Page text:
Do cookbooks still have a place in culture?

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With the arrival of the Internet, one might have feared that the book object ended up disappearing in the attic, but it is not so. On the contrary, the arrival of the cooking blog and specialized sites have thought of developing culinary culture around the world. Today, recipes are exchanged through simple and accessible tools such as those found on Wix, for example, and each of these food bloggers contributes to enriching the culture of the other by sharing their culinary secrets. .

The cookbook is as old as the world

Until the advent of the internet and the development of social networks, the cookbook was one of the essential utensils in our kitchens. The first recipes, written on clay tablets, date from 1700 BC. JC and “Le Viandier” by Taillevent was the first French recipe book, published in the 14th century.

However, in recent years, the cookbook has tended to be set aside, or even forgotten. He spends more time closed in a drawer than open on a dish to make.

With the explosion of social media, the resurgence of food shows and the rise of specialty television channels, our cookbooks were even beginning to lose their essential status and seemed almost in danger of disappearing forever.

However, the numbers are clear. Over the past ten years, the trend has been reversed. The cookbook is back on our work boards and with publishers. Sales have also increased, publications. And the reasons are many.

The return of home cooking

In recent years, the desire to rediscover the taste of good products has been increasingly present in our daily lives. Just like the need to cook for special diets such as allergies, gluten intolerance, veganism and vegetarianism. Similarly, the development of teleworking has encouraged foodies to return to their kitchens to prepare homemade dishes. The many online exchanges via participatory sites and gourmet blogs have certainly saved money from the revival of the cookbook.

Just as the discovery of one’s own talents thanks to television competitions like Tous en Cuisine also allowed the book to come back to the fore.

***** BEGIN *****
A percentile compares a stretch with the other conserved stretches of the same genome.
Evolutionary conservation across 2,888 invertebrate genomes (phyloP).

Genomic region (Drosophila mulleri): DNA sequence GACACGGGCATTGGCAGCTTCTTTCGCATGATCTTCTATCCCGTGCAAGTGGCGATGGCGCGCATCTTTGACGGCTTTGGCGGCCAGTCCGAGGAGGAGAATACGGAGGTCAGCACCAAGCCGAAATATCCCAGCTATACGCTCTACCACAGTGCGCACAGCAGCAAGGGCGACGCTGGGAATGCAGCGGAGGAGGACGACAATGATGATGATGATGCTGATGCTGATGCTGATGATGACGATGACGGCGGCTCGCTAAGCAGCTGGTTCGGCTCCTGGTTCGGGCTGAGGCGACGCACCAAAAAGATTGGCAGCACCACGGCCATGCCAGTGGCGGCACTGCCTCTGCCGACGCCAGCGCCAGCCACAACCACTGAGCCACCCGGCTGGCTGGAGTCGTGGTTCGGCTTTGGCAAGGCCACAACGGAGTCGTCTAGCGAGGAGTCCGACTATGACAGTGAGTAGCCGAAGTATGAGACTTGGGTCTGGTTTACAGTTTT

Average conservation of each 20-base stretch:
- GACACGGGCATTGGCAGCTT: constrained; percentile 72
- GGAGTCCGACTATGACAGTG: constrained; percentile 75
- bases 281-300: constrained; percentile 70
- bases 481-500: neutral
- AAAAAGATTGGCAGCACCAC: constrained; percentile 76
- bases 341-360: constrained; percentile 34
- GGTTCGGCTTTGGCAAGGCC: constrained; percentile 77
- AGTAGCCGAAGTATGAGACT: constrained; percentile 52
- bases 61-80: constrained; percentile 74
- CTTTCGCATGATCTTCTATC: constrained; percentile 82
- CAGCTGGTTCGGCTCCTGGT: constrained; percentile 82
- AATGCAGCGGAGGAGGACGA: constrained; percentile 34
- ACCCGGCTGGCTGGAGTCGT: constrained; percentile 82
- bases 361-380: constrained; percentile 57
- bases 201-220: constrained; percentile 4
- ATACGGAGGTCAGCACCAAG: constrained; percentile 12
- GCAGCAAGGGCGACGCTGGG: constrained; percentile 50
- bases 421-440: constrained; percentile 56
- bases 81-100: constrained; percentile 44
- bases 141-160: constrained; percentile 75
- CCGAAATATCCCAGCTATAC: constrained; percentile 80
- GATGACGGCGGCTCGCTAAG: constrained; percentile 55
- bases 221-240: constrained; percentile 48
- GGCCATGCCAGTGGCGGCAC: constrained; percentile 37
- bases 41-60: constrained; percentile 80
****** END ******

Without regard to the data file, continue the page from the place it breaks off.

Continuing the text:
Recipe sites and other online videos can sometimes be practical for their instantaneous and quickly accessible side, but nothing beats a good specialized book when you have decided to make your own sourdough baguette. And nothing beats the pleasure of discovering the exquisite recipes of your favorite pastry chef in a book whose photos are sometimes enough to make your mouth water.

The diversity of the culinary edition

Before invading social networks and television screens, chefs were already sharing their recipes in bookstores. One of the first marketing objects to promote their cuisine. Then, new eating habits, trips from which we return with desires for world cuisine, television programs whose heroes are chefs, all these elements have led to a new interest in chefs and haute cuisine.

There are countless books by these professionals who reveal their personal recipes. We test them, we draw inspiration from them, we share them on our personal blog.

Unlike online recipes that you will have to search for one by one, the book allows you to find all the recipes of your favorite pastry chef in the same place; and the pleasure is doubled if the edition is of quality.

Not to mention all these small thematic editions on increasingly varied subjects. A visit to an online book sales site gives an idea of ​​the variety of books available, some of which are real art books.

The cookbook is an art book and a literary genre

All you have to do is leaf through a few pages of “La Cuette Provençale”, the famous collection of recipes by Jean-Baptiste Reboul, to realize that the cookbook can also be a literary genre. The first edition of his cookbook dates back to 1897 and today it is still published in 24 languages. The tone used by the Provençal chef is so colorful that you can take pleasure in reading the recipes without wanting to make them.

As for the visual part, it is often designed by real stylists. These culinary photographers, whose artistic creations look like real feats, put all their talent at the service of the beauty of a dish. So much so that there has been a culinary photography festival for twelve years now, highlighting these professionals of image and good taste.

And if the oldest recipe book dates back more than 3600 years, the most recent was surely printed yesterday and others will still be printed tomorrow. A sign that the cookbook and the recipes it contains still have a bright future ahead of them and that their place in the culture and in the heritage of humanity is still justified.

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